Dr. Norconk reports in from Suriname- follow along here!
The project I will be writing about in this blog emerged from my first research experience in eastern Suriname (South America) at the Brownsberg Nature Park (2003-2013). During that time, I worked mostly with KSU students, a number of whom received their MA’s or PhD’s in Biological Anthropology. I am grateful to Avis Anzelc, Ali Colavita, Tremie Gregory, Orin Neal, Nick Robl, Cyndie Thompson, and Ari Vreedzaam (a Surinamer) for their commitments to Brownsberg.
Brownsberg Nature Park, like many places in the tropics today, combines a problematical mixture of high biological diversity and rich mineral deposits. It has been a site for gold mining—most of it illegal—since the late 19th century, and the dream of making a quick fortune continues unabated today. Thus, I discovered that the old school of field primatology practiced in the 20th century, in which conservation could take a back seat to research, had ended. Having recently attended the 40th meeting of the American Society of Primatologists in Washington DC, I found that most current studies are being conducted in forest fragments or other disturbed habitats. The word “pristine,” long-touted as the ideal field situation, has largely left our vocabulary. Now we study how primates (including people) are responding to their new circumstances.
In 2013, with colleagues from Suriname and the U.S., we shifted from primarily research, to research and training of Surinamese students. We had always offered individual students from Anton de Kom University in Paramaribo, Suriname, with field research opportunities at Brownsberg, but we felt that we were not doing enough to expand pedagogical opportunities for local students. Former students, Cyndie Thompson (Grand Valley State University, MI), and Ari Vreedzaam (United Nations Development Program, Suriname & EnviroART), Sylvia Atsalis (U. Chicago, IL), Chantal Landburg (EnviroART, Suriname), and I collaborated and taught three annual workshops at Brownsberg. Sylvia and Cyndie conducted a professional development workshop in 2016. When I visited Suriname last year to teach a course in the MSc program at Anton de Kom University, I was struck by how much forest was being lost to urban expansion in northern Suriname. This year we shifted our interests again. Our current focus is trying to curtail the rapid loss of forest fragments, sensitizing landowners to the importance of forests on their land, and trying to estimate the economic and esthetic value of these forests.
A Slight Digression – Where is Suriname?
Suriname is in South America!
In 1667, the British ceded Suriname to the Dutch in exchange for “New Amsterdam,” currently New York City. Suriname remained a Dutch colony in northern South America from 1667 to 1975 when it became fully independent. It is a small tropical country on the soils of the ancient (Precambrian) Guiana Shield. The forests of Suriname and other Guiana Shield counties (French Guiana, Guyana, eastern Venezuela and northern Brazil) are distinctive from Amazonian forests, have a high occurrence of endemic species. Suriname is renowned for the high proportion of undisturbed tropical forest. About 0.5 million people live in Suriname and more than 70% live on the coast. Native Amerindians make up a small proportion of the population. Much of the cultural diversity of Suriname is due to its long plantation history. Over a period of 300 years, people from West Africa, Java, India, and China were brought by the Dutch West Indies Company to work on sugar, coffee, and cotton plantations, most often as slaves or indentured servants.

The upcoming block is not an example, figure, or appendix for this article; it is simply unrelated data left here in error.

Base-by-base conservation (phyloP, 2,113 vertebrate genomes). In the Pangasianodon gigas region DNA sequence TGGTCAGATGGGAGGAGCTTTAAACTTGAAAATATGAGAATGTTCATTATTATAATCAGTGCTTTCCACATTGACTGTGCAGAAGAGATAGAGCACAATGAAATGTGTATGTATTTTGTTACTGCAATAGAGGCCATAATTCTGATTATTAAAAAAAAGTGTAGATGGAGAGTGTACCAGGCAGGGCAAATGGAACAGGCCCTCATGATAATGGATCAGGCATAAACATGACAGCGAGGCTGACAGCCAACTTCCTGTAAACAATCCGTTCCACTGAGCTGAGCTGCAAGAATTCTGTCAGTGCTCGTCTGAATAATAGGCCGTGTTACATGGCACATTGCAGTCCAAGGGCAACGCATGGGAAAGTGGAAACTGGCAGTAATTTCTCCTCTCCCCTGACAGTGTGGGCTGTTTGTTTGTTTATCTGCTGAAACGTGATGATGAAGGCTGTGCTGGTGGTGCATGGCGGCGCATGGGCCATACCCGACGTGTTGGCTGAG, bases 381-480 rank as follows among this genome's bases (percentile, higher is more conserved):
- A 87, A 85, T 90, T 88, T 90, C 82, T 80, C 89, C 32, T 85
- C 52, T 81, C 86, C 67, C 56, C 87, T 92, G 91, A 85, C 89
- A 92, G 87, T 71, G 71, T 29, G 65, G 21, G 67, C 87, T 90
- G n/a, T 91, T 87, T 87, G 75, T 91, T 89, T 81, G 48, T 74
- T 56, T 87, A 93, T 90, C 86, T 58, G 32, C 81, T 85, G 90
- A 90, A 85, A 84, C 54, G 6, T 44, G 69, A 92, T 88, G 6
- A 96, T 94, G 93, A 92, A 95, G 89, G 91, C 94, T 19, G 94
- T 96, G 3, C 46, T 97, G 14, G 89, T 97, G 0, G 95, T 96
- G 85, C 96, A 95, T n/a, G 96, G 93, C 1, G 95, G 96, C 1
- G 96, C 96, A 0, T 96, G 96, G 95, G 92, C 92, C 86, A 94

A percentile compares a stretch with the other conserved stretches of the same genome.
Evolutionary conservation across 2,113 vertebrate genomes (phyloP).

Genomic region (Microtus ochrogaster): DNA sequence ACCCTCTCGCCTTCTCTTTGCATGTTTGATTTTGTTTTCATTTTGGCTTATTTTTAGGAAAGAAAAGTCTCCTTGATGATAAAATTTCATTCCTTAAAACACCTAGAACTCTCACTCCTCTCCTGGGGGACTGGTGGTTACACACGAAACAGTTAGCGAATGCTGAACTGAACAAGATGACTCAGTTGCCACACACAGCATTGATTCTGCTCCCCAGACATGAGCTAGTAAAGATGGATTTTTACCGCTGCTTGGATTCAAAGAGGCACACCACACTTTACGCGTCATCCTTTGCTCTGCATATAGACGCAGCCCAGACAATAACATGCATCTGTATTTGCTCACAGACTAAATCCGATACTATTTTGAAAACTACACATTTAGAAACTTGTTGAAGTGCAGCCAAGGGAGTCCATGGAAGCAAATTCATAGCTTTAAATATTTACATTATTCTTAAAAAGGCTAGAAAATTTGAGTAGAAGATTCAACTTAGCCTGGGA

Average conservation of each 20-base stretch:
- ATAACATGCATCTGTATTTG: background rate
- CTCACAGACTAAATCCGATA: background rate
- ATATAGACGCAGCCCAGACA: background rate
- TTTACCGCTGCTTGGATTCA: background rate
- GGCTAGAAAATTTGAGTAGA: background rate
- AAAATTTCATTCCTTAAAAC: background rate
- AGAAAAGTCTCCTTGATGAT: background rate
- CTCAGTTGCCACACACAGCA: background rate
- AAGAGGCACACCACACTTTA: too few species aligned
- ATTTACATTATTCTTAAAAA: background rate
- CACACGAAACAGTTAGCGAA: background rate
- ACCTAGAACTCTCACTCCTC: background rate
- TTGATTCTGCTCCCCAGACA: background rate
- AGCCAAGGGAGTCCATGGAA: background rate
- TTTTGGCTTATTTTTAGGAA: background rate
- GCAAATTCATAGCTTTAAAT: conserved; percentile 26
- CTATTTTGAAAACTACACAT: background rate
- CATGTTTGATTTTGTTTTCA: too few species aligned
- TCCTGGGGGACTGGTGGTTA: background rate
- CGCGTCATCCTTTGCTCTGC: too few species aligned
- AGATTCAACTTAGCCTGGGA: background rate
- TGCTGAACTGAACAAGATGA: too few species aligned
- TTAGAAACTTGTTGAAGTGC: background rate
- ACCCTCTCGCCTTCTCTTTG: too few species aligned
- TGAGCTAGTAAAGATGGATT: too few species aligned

The Suriname Forest Fragments Project
About a year ago, I applied for a Fulbright Scholar award with the fragment concept as my research focus. The grant was awarded and the project begun on 9/1/17. The first project goal is to determine the number, size, connectedness, and biodiversity of a sample of forest fragments in the Wanica District of Suriname. We chose that area because it still has considerable forest cover yet it has already been divided into hundreds of parcels. Further building is inevitable, thus there is considerable urgency to develop a plan to preserve some of the forests. More and more people are moving out of the city to more rural locations. Wanica District has long been and still is mostly agricultural and pastureland (see below). The presence of forests is not incompatible with those activities, but we are concerned that large parcels will be divided up for housing. Thus, our second goal is to convey to farmers and ranchers the benefits or ecosystem services (e.g., pollinator biodiversity, pollution abatement, flood control, esthetics) of retaining forested land in large parcels. We hope to develop and promote a strategy to protect some of the larger parcels, with a view toward making sure that they are connected by forest that provides dispersal and foraging corridors for wildlife.
Next up! Our First Venture into Documenting Forest Fragments.
The project is funded by Fulbright U.S. Scholar Program, Council for International Exchange of Scholars (CIES),
Institute of International Education (IIE), Washington D.C.
This blog, Suriname Forest Fragments Project, is not an official site of the Fulbright Program or the U.S. Department of State. The views expressed on this site are entirely those of its author and do not represent the views of the Fulbright Program, the U.S. Department of State, or any of its partner organizations.
Unless otherwise noted, all photos were taken by M. Norconk.
Hammond, D.S. 2005. Socio-economic aspects of Guiana Shield Forest Use. Pp. 381-480 in D.S. Hammond (Ed.), Tropical Forests of the Guiana Shield: Ancient Forests in a Modern World. Cambridge MA: CABI Publishing.
ter Steege, H., Pitman, N.C.A., Phillips, O.L. et al. 2006. Continental scale patterns of canopy tree composition and function across Amazonia. Nature 443:444-447.